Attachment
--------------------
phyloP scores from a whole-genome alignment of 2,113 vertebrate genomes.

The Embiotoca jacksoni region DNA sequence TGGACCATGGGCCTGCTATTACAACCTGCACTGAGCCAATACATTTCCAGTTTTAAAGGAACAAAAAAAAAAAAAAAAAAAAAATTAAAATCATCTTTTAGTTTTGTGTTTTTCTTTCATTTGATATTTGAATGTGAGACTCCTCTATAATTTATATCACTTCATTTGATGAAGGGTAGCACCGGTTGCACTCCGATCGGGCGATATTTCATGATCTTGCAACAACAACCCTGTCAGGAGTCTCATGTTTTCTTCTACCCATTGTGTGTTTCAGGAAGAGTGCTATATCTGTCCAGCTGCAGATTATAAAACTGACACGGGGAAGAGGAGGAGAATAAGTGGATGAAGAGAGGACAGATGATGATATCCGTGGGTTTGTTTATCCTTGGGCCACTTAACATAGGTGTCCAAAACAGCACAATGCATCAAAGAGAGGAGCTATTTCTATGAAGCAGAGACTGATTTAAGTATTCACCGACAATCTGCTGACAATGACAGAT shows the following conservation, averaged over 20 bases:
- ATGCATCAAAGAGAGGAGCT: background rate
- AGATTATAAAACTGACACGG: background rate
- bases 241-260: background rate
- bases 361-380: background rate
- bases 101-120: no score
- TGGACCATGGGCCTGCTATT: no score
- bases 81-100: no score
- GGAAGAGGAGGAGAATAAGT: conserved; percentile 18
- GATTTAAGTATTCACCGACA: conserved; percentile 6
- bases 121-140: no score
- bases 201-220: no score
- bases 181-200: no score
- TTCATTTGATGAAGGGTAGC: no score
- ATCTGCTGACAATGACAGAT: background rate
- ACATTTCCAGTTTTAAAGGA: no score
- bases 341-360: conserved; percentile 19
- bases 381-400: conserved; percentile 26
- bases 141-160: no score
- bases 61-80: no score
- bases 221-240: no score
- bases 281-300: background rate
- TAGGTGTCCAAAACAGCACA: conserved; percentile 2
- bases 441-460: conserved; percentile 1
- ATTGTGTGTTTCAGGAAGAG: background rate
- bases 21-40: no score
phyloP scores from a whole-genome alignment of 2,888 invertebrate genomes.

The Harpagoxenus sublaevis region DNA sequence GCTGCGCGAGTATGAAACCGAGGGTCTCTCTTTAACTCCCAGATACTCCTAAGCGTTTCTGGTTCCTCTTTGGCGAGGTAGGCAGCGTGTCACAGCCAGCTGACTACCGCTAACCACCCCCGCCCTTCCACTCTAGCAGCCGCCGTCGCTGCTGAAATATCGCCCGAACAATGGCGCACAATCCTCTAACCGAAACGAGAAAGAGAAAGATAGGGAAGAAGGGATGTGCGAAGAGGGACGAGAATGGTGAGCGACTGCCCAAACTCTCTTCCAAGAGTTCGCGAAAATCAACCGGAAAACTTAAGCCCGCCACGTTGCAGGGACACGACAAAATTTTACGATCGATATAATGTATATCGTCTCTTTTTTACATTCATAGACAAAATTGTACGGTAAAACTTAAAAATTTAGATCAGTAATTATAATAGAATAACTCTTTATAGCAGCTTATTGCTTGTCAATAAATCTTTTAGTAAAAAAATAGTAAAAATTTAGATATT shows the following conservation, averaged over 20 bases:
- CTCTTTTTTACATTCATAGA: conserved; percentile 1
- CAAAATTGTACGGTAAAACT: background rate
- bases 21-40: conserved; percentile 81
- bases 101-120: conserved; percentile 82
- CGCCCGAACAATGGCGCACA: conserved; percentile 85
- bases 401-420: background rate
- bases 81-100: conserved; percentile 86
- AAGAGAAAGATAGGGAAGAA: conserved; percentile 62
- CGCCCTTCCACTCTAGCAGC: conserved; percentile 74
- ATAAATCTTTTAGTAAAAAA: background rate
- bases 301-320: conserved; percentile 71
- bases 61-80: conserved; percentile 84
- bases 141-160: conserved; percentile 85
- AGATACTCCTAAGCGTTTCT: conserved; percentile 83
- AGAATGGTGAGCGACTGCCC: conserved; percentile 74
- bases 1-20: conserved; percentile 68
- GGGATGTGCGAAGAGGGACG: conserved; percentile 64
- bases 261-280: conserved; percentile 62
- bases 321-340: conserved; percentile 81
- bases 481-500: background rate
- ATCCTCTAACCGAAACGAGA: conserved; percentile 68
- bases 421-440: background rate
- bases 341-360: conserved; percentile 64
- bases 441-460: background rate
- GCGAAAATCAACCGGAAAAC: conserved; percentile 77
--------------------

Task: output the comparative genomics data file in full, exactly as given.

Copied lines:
phyloP scores from a whole-genome alignment of 2,113 vertebrate genomes.

The Embiotoca jacksoni region DNA sequence TGGACCATGGGCCTGCTATTACAACCTGCACTGAGCCAATACATTTCCAGTTTTAAAGGAACAAAAAAAAAAAAAAAAAAAAAATTAAAATCATCTTTTAGTTTTGTGTTTTTCTTTCATTTGATATTTGAATGTGAGACTCCTCTATAATTTATATCACTTCATTTGATGAAGGGTAGCACCGGTTGCACTCCGATCGGGCGATATTTCATGATCTTGCAACAACAACCCTGTCAGGAGTCTCATGTTTTCTTCTACCCATTGTGTGTTTCAGGAAGAGTGCTATATCTGTCCAGCTGCAGATTATAAAACTGACACGGGGAAGAGGAGGAGAATAAGTGGATGAAGAGAGGACAGATGATGATATCCGTGGGTTTGTTTATCCTTGGGCCACTTAACATAGGTGTCCAAAACAGCACAATGCATCAAAGAGAGGAGCTATTTCTATGAAGCAGAGACTGATTTAAGTATTCACCGACAATCTGCTGACAATGACAGAT shows the following conservation, averaged over 20 bases:
- ATGCATCAAAGAGAGGAGCT: background rate
- AGATTATAAAACTGACACGG: background rate
- bases 241-260: background rate
- bases 361-380: background rate
- bases 101-120: no score
- TGGACCATGGGCCTGCTATT: no score
- bases 81-100: no score
- GGAAGAGGAGGAGAATAAGT: conserved; percentile 18
- GATTTAAGTATTCACCGACA: conserved; percentile 6
- bases 121-140: no score
- bases 201-220: no score
- bases 181-200: no score
- TTCATTTGATGAAGGGTAGC: no score
- ATCTGCTGACAATGACAGAT: background rate
- ACATTTCCAGTTTTAAAGGA: no score
- bases 341-360: conserved; percentile 19
- bases 381-400: conserved; percentile 26
- bases 141-160: no score
- bases 61-80: no score
- bases 221-240: no score
- bases 281-300: background rate
- TAGGTGTCCAAAACAGCACA: conserved; percentile 2
- bases 441-460: conserved; percentile 1
- ATTGTGTGTTTCAGGAAGAG: background rate
- bases 21-40: no score
phyloP scores from a whole-genome alignment of 2,888 invertebrate genomes.

The Harpagoxenus sublaevis region DNA sequence GCTGCGCGAGTATGAAACCGAGGGTCTCTCTTTAACTCCCAGATACTCCTAAGCGTTTCTGGTTCCTCTTTGGCGAGGTAGGCAGCGTGTCACAGCCAGCTGACTACCGCTAACCACCCCCGCCCTTCCACTCTAGCAGCCGCCGTCGCTGCTGAAATATCGCCCGAACAATGGCGCACAATCCTCTAACCGAAACGAGAAAGAGAAAGATAGGGAAGAAGGGATGTGCGAAGAGGGACGAGAATGGTGAGCGACTGCCCAAACTCTCTTCCAAGAGTTCGCGAAAATCAACCGGAAAACTTAAGCCCGCCACGTTGCAGGGACACGACAAAATTTTACGATCGATATAATGTATATCGTCTCTTTTTTACATTCATAGACAAAATTGTACGGTAAAACTTAAAAATTTAGATCAGTAATTATAATAGAATAACTCTTTATAGCAGCTTATTGCTTGTCAATAAATCTTTTAGTAAAAAAATAGTAAAAATTTAGATATT shows the following conservation, averaged over 20 bases:
- CTCTTTTTTACATTCATAGA: conserved; percentile 1
- CAAAATTGTACGGTAAAACT: background rate
- bases 21-40: conserved; percentile 81
- bases 101-120: conserved; percentile 82
- CGCCCGAACAATGGCGCACA: conserved; percentile 85
- bases 401-420: background rate
- bases 81-100: conserved; percentile 86
- AAGAGAAAGATAGGGAAGAA: conserved; percentile 62
- CGCCCTTCCACTCTAGCAGC: conserved; percentile 74
- ATAAATCTTTTAGTAAAAAA: background rate
- bases 301-320: conserved; percentile 71
- bases 61-80: conserved; percentile 84
- bases 141-160: conserved; percentile 85
- AGATACTCCTAAGCGTTTCT: conserved; percentile 83
- AGAATGGTGAGCGACTGCCC: conserved; percentile 74
- bases 1-20: conserved; percentile 68
- GGGATGTGCGAAGAGGGACG: conserved; percentile 64
- bases 261-280: conserved; percentile 62
- bases 321-340: conserved; percentile 81
- bases 481-500: background rate
- ATCCTCTAACCGAAACGAGA: conserved; percentile 68
- bases 421-440: background rate
- bases 341-360: conserved; percentile 64
- bases 441-460: background rate
- GCGAAAATCAACCGGAAAAC: conserved; percentile 77